What officials call a "multiday passenger spike" is expected this week at Minneapolis-St. Paul International Airport, as travelers take to the skies during the annual MEA conference break for state educators and students.
Airport officials say traffic at MSP could be just as busy as popular flying days during the summer and over the winter holidays. The MEA break, which begins Wednesday and lasts through the weekend, is typically a busy stretch at the airport — and early signs indicate that Minnesotans are anxious to travel again.
"Last year, we were heavily impacted by the COVID-19 pandemic during MEA weekend," according to a statement from Brian Ryks, CEO of the Metropolitan Airports Commission (MAC), which operates MSP. "This year, some days are forecast to nearly double the number of travelers at MSP compared to MEA weekend in 2020.
"We may see a day or two being some of our busiest of the year," he added.
Moreover, the uptick in travel at MSP during MEA weekend could be a kind of bellwether for the impending holiday travel season.
Thursday will likely to be the busiest day of the long weekend, with more than 34,000 departing passengers expected to clear Transportation Security Administration (TSA) checkpoints. Wednesday should be a close second, according to the MAC.
There will be peak periods for departing passengers on both days, the MAC added, particularly for the earliest flights. Five out of the six days from Tuesday to Sunday will see more than 26,000 passengers passing through MSP checkpoints, based on booking forecasts compiled by the MAC.
By comparison, MEA weekend travel last year hit an anemic single-day peak of about 17,400 passengers. In 2019, before the COVID-19 pandemic, more than 47,000 passengers cleared TSA checkpoints on the busiest days at the airport.
Among MEA travelers getting an early start Tuesday at MSP were Mary Kenkel of Eagan and her daughter Alison, who were traveling to the Carolinas to check out colleges.
"We're saying this is a family trip disguised as a college tour," Mary said.
Fully vaccinated, the Kenkels have traveled a fair amount during the pandemic, so they had no qualms about taking a trip. "We're a family that travels," she said.
And the MEA weekend comes as Minnesota this week reported the seventh-worse infection rate in the nation — so destinations where people are headed actually may be in better shape.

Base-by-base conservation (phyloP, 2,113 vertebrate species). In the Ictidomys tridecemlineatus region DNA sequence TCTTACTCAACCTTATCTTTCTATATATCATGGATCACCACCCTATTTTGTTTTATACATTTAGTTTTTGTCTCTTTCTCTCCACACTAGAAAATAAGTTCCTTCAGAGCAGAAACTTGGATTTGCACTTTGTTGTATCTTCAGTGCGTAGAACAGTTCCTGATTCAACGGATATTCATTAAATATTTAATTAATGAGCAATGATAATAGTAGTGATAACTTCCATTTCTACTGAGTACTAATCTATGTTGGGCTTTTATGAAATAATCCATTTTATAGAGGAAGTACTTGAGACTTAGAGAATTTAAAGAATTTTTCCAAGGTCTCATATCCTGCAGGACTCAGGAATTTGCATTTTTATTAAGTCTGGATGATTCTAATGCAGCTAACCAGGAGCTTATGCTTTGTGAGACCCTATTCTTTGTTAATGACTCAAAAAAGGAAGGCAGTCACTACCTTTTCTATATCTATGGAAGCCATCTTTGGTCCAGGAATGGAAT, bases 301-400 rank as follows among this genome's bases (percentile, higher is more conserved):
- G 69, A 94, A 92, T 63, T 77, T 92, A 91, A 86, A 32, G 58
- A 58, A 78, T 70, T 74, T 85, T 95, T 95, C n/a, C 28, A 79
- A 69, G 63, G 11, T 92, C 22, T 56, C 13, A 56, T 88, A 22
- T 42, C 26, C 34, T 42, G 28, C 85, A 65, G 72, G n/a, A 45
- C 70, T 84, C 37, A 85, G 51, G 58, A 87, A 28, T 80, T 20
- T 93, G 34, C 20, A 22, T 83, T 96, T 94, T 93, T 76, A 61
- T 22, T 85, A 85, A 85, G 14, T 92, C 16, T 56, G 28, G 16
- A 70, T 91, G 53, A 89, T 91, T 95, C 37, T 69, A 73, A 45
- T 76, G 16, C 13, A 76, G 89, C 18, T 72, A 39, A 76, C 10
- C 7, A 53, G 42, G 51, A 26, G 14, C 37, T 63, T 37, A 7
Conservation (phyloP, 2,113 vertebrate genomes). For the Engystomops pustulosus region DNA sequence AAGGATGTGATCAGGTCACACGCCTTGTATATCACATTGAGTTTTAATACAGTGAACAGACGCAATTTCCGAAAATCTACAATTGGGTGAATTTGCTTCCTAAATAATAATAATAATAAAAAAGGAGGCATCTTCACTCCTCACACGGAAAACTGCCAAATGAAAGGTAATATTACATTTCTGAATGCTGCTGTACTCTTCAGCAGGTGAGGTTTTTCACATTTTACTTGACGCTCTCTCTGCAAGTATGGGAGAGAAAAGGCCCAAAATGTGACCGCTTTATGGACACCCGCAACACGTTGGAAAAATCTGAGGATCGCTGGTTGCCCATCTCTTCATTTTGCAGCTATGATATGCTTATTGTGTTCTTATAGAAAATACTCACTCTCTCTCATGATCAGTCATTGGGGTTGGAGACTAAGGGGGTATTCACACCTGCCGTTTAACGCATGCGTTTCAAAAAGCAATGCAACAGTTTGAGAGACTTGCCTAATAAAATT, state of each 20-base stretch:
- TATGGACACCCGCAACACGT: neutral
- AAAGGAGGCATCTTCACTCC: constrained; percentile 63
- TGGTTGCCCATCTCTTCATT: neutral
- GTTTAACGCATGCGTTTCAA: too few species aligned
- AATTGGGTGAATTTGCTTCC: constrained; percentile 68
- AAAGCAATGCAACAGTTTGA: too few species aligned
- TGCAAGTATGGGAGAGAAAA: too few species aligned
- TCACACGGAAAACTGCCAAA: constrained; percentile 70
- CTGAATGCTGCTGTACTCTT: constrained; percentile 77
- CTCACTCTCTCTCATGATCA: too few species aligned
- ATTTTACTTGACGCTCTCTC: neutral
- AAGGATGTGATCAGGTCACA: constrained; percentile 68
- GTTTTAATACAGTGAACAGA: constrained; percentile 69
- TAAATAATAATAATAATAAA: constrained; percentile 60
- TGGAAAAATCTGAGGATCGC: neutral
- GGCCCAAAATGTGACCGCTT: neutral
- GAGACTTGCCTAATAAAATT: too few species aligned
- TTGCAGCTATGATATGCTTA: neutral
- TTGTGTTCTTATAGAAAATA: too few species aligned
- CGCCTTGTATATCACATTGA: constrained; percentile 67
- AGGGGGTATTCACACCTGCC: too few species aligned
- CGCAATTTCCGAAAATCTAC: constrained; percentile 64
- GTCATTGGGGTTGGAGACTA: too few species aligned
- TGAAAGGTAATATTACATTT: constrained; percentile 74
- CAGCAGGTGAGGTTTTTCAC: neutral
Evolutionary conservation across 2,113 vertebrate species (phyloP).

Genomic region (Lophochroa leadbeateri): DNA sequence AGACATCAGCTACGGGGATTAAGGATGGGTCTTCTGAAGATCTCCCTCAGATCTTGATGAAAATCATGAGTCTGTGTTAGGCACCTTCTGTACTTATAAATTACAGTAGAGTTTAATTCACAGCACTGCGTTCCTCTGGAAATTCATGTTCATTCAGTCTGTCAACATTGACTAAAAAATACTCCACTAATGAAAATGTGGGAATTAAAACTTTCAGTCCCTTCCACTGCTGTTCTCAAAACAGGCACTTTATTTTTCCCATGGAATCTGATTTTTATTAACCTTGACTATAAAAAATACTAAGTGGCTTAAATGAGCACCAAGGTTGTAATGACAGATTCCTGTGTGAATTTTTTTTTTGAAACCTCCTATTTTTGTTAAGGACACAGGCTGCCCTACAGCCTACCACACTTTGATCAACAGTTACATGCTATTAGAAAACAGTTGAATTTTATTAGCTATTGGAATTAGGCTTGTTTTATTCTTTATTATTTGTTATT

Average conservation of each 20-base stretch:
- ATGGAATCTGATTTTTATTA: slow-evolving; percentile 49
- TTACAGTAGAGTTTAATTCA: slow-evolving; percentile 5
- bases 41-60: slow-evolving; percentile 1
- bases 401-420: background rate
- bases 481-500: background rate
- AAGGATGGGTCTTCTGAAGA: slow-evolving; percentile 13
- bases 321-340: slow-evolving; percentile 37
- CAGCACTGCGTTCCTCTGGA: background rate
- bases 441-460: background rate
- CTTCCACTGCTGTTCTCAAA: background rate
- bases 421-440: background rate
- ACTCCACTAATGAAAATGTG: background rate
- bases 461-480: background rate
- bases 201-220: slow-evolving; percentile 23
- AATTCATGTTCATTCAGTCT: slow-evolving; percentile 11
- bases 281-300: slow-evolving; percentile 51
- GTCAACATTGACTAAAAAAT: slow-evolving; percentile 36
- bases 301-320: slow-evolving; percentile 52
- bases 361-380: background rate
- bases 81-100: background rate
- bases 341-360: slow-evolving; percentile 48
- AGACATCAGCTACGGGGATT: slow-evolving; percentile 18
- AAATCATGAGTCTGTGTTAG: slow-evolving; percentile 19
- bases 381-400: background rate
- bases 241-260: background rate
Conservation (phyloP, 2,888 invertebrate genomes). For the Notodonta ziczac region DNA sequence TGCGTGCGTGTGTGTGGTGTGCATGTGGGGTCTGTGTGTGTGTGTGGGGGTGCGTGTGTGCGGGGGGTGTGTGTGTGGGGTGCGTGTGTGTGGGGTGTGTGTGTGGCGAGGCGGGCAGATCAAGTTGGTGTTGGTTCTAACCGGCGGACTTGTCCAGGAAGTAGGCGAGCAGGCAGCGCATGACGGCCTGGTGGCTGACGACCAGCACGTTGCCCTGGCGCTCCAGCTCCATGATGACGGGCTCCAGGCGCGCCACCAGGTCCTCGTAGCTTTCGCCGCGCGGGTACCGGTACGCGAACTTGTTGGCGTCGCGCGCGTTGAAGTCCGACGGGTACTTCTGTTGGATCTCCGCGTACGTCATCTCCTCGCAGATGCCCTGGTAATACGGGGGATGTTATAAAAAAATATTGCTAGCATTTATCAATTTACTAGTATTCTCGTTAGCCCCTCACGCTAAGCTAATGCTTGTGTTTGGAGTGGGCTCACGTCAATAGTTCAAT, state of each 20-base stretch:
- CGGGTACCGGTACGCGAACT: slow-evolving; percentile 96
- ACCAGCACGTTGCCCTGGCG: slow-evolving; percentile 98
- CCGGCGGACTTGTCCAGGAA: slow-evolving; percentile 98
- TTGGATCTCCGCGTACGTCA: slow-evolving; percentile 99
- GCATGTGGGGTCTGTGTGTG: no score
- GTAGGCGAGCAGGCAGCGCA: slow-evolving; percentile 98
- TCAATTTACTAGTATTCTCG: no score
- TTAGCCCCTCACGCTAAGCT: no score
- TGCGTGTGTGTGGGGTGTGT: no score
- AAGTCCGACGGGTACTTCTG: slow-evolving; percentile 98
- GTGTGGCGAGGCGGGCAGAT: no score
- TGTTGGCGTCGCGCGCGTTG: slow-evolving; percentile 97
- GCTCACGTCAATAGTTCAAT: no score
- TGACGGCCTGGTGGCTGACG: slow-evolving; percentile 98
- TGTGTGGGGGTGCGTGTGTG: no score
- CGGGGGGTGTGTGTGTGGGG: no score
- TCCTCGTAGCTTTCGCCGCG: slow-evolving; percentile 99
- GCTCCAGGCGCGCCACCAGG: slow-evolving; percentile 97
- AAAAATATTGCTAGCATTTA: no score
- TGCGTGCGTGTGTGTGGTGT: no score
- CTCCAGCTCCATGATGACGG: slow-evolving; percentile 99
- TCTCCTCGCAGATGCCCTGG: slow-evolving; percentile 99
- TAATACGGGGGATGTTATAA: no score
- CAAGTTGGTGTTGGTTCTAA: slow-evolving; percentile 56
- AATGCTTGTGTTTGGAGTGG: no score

Federal regulations still require everyone inside the terminals and aboard aircraft to wear face coverings, a mandate that expires in January.
Delta Air Lines, whose second largest hub is the Twin Cities, didn't provide specific data about the upcoming weekend. But the Atlanta-based carrier reports that domestic consumer travel has fully recovered to 2019 levels and anticipates strong November and December results.
Twin Cities-based Sun Country Airlines is reporting a similar buoyant return to the skies, with winter holiday bookings on par with 2019.
"When we look at MEA weekend travel patterns, our current bookings align with prepandemic levels in 2019, which is remarkable," said Sun Country spokeswoman Erin Blanton in an e-mail. "We're flying a busy schedule, with an increased number of trips to some of our more popular destinations across Arizona and Florida."
The decline of COVID cases in much of the country has been positively "affecting the comfort level of people who want to travel for Thanksgiving and Christmas," said airline and travel industry analyst Henry Harteveldt, of San Francisco-based Atmosphere Research.
But he said there are many unknowns for travelers in the near future, including vaccination mandates for TSA employees by Nov. 22 and federal contractors by Dec. 8, which includes major airlines such as Delta, MSP's dominant carrier.
The requirements could affect staffing at airlines, which might lead to delays and cancellations, Harteveldt said — and that's on top of the usual uncertainty regarding weather this time of year, particularly in Minnesota.
"This will be an angst-prone Thanksgiving," he said.
More airlines are serving the Twin Cities market this year compared with 2020. Airlines this month are operating 180 routes — 170 domestic and 10 international — with 389 average daily departures. That compares to about 135 routes and an average 300 daily departures in 2020, the MAC said.
Despite the pitfalls of air travel — such as Southwest Airlines' meltdown earlier this month, canceled flights, enraged passengers and expensive (or nonexistent) rental cars — people still want to get out of town.
U.S. airlines carried some 66 million passengers nationally in August, an increase of 162% compared with the prior August, but still nearly 21% below prepandemic levels in 2019, according to the Bureau of Transportation Statistics.
And more travelers may soon be added to the mix.
According to the travel website Skift, many families with children ages 5 to 11 may have been leery about traveling during the pandemic, instead opting for domestic trips or outdoor forays.
But the Food and Drug Administration next week will consider Pfizer's proposed vaccine for kids in this age group, and approval could mean more travelers taking to the skies, Skift noted.
Staff writer Gita Sitaramiah contributed to this story.